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A Beginner's Guide to Hydroponic Lighting in Australia 2023

Beginner's Guide to Hydroponic Lighting

Overwhelmed with the task of finding the right lighting solution? We dive into the pros and cons of popular lighting setups, to help you make the right choice.

What Are Grow Lights For... and Are They Really That Important?

As we all know, plants need sunlight to grow and thrive. It’s as critical to them as food is to a human. Through the process of photosynthesis, plants convert light energy into chemical energy, which is stored as carbohydrates that can be later released to fuel the plant’s needs.

If a plant doesn’t receive a sufficient amount or the correct type of light (which can even vary depending on the species of plant), its growth and potential is severely diminished.

An outdoor plant is fuelled by the sun’s light for around 12 hours per day - even less in winter. With grow lights, we can provide our plants with up to 18 or even 24 hours of light per day, increasing the energy available to the plant.

Certain species of plants are photoperiodic; meaning their lifespan and behaviour is dictated by the amount of light they receive throughout a given day, mirroring the natural light cycles observed throughout natural, seasonal conditions. Grow lighting allows us to control the light schedule to bring those light dependent species indoors.

Choosing the right light is very important, as it is such a critical source of energy for the plant. An optimal light for your setup will make a night and day difference to the health, vigour and overall yield of your grows.

There’s so many options... where do I start?

Learning about the many different types of lights can be very overwhelming... especially for a new grower.

While their purpose is ultimately the same, the various classes of lights achieve this goal in different ways - each providing their own unique benefits and drawbacks.

To settle any confusion -  and help you choose the right setup - let's touch on the main types of hydroponic lighting, and explore some of the advantages and disadvantages associated with each class of light.

Using CFLs/Fluorescent Grow Lights

CFL’s or Compact Fluorescent Lights are one  of the most common types in use, as they’re especially suited to smaller setups. They are some of the most affordable you can find. Commonly, these bulbs come with standard sockets; meaning you can use them with any standard light fixture.

CFL bulbs can come in a range of specifications - from ‘daylight’ bulbs at 6500k, to an enhanced red light spectrum at 2700k.

Daylight bulbs are more suitable for vegetative growth, while 'warmer' CFLs are more suited towards flowering. CFL bulbs start extremely cheap; making them perfect for the grower on a budget. The bulbs have an average lifespan of about a year.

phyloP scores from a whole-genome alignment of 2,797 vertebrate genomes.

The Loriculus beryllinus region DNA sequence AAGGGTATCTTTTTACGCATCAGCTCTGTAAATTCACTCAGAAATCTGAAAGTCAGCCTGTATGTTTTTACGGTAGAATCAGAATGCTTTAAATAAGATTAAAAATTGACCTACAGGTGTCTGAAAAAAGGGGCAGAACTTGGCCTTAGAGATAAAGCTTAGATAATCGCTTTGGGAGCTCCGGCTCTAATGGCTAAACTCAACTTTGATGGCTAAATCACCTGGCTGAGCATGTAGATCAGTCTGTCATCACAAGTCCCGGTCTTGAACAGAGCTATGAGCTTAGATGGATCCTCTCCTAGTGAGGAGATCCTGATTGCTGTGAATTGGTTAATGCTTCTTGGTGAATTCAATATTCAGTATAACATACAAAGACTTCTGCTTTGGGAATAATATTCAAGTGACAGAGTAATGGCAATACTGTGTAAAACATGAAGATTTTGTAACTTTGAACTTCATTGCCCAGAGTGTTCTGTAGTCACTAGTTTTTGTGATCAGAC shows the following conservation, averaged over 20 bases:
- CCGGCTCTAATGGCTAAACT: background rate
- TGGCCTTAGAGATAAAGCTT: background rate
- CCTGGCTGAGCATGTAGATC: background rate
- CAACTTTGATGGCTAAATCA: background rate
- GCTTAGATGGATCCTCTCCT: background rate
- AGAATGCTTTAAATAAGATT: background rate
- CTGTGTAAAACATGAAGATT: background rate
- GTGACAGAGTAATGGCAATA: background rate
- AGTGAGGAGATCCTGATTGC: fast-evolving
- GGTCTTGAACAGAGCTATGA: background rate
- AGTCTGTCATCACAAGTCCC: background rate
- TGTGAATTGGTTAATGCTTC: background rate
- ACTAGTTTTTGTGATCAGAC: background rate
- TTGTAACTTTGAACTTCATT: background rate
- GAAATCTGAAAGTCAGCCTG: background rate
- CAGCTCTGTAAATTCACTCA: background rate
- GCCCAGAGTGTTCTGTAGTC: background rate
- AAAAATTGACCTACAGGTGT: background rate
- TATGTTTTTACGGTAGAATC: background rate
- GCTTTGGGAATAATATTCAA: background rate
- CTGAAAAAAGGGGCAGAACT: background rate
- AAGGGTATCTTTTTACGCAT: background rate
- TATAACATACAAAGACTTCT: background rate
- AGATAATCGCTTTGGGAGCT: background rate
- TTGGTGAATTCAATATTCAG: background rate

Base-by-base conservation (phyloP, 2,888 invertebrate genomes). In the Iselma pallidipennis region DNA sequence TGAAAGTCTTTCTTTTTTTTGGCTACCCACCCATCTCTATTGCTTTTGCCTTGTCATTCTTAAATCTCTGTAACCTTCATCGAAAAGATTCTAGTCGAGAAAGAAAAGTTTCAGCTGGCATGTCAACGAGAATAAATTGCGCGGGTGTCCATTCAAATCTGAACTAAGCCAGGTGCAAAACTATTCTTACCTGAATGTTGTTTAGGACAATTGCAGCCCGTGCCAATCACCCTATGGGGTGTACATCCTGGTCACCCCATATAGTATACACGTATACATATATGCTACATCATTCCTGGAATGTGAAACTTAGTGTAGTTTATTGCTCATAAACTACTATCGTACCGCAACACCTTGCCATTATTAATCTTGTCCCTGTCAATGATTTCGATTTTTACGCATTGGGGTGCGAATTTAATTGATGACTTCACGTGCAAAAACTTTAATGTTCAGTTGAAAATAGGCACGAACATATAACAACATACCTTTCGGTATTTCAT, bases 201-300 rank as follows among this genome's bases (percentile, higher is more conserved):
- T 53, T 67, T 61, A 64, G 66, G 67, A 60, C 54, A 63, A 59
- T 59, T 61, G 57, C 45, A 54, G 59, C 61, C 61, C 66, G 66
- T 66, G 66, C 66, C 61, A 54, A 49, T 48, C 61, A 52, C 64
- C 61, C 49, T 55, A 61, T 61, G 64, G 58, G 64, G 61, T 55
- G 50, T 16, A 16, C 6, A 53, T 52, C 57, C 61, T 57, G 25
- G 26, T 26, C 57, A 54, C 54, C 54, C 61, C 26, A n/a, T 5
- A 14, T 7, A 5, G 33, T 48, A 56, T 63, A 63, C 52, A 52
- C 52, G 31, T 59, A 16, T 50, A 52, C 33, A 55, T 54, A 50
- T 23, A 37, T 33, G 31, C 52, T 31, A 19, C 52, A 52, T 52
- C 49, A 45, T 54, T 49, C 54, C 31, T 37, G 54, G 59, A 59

• Very low cost and easily accessible
  • Very easy to setup and use
  • Suitable for beginners
  • Wide range of spectrum and wattage options
  • Relatively low electricity use saves on energy and overheads.
  • Doesn’t run very hot
  • Great for cloning


  • Small amount of light output, better suited to fewer plants.
  • Suboptimal for flowering phase
  • Shorter lifespan compared with other lights 

CFL’s have long been a popular choice for new growers, which is evident considering how simple, cheap and easy they are to get going. You can get started with a Power-Plant CFL130 Watt!

Using HID (MH and HPS) Grow Lights

HID grow lights - or High-Intensity Discharge lights - have long been a popular choice for indoor growers. It's not hard to see why - with their track record for reliability and consistency, HID is known to be both conducive to great yields and easy to operate.

The two main types of HID lights are MH (metal halide) and HPS (high pressure sodium). MH lights tend to offer a cooler spectrum of blue light, whereas HPS are typically red-shifted.

The cooler Metal Halide bulbs are perfect for vegetative growth, whereas the warmer HPS bulbs are more suited for flowering. Consequently, most experienced growers will use a combination of MH and HPS bulbs throughout the process, to ensure their plants are receiving the right light from across the spectrum.

HID’s often come in kits, which include the lamp, ballast and reflector; the initial cost of these kits tends to be low, but that can be offset with higher running costs.

Advantages of HID 

  • Easy for beginners to setup and operate
  • Conducive to great yields
  • Consistent and reliable
  • Offers flexibility in adjusting light spectrums to ensure best results
  • Costs less than other lights such as high end LED

Disadvantages of HID

  • Very heat intensive, which can cause problems such as burnt plants or an overheated grow room
  • Requires some additional equipment, such as a ballast and reflector
  • Will degrade over time, requiring you to replace them
  • High electricity running costs - can impact your overheads.

HID’s can offer great flexibility and results at a good price, if you think HID lighting is the right choice for you, we’d recommend the Digi-Lumen 600 W SE Digital Kit (240 V), and once you need to replace the bulb, put in a Philips Son T agro HPS Lamp, which comes in both 400w and 600w options.

Using CMH Grow Lights

Ceramic Metal Halide (CMH) or ceramic discharge metal halide (CDM) as the name implies, use a ceramic arc tube rather than the quartz of standard metal halide lights.